As I home in on the end of my first novel, I find myself vexing over punctuation and the correct use of the em dash. Having failed to find definitive answers elsewhere, I’ll get straight to the point.

While I’m aware that the em dash can be used for interruption, I sometimes use them to indicate motion or action. Three examples:

  1. ‘Here—’ she said, holding out a small parcel.

  2. ‘Come—’ and he beckoned me closer with a finger.

  3. ‘Look—’ I lifted my hand and held up the empty bottle.

I am wondering about possible lack of commas or capitalisation in some of these cases.

I am also perturbed about the following em dash, speech mark, comma combination:

‘Well, I—,’ and before I could finish, he’d gone.

All advice greatly appreciated.

  • It's all a matter of style. If it works for you, use it. And be aware that the part of your brain that is worrying about this issue right now is not the part that helps you as a writer to get the story down. Much of the time your "editor brain" will simply edit the life out of anything you do. I speak from experience.
    – Robusto
    Sep 9, 2015 at 12:53
  • By the way, this is probably a question better asked on Writers.SE.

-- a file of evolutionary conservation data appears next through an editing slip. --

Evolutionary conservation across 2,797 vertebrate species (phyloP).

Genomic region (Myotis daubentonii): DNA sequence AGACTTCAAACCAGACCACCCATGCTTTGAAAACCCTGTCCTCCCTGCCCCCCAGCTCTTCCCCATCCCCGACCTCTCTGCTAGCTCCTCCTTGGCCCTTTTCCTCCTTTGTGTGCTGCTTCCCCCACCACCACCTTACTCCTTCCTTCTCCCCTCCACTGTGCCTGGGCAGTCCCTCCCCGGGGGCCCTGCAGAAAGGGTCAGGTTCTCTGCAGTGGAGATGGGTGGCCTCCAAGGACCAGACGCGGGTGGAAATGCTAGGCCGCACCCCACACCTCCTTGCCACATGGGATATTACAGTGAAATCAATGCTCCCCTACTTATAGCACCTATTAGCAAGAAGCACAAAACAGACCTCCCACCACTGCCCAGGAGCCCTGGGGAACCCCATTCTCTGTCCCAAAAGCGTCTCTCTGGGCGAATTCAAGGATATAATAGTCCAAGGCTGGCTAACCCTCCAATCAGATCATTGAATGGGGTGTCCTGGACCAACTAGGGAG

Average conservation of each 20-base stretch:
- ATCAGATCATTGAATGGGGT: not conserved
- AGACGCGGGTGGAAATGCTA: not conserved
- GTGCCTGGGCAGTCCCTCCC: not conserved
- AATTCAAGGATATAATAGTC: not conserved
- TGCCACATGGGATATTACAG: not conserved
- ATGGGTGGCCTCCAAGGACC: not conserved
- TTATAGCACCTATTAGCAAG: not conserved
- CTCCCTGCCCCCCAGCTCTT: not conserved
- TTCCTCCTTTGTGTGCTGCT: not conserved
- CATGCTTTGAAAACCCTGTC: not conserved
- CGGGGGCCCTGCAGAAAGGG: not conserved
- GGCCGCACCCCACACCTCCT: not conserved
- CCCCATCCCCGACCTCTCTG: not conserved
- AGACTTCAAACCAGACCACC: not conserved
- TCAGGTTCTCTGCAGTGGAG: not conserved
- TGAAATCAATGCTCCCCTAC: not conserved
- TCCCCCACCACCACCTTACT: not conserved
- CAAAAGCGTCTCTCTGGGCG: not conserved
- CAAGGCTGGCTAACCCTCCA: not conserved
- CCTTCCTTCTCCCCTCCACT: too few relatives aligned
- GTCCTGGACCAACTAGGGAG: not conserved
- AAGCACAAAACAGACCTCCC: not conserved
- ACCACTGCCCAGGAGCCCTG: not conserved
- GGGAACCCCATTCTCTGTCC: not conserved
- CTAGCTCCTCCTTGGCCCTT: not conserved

– Robusto
    Sep 9, 2015 at 12:59
  • I believe it's correct to have a comma after the m-dash in all cases, as in the last example. In each of your first 3 examples, you should replace the m-dash with a comma.
    – SAH
    Sep 9, 2015 at 16:39
  • Questions about proper English usage are definitely appropriate at English Language & Usage.
    – Maverick
    Sep 18, 2015 at 18:31

1 Answer 1


No commas following the em dashes. AP and AMA style guides are agreed: em dash goes inside the quotes, and that's your punctuation. No comma is implied.

Here are some examples from PunctuationMadeSimple.com.

Whether it's better to use a comma here or an em dash is another matter. But OP is asking about "correct use of the em dash," not whether he should use it.

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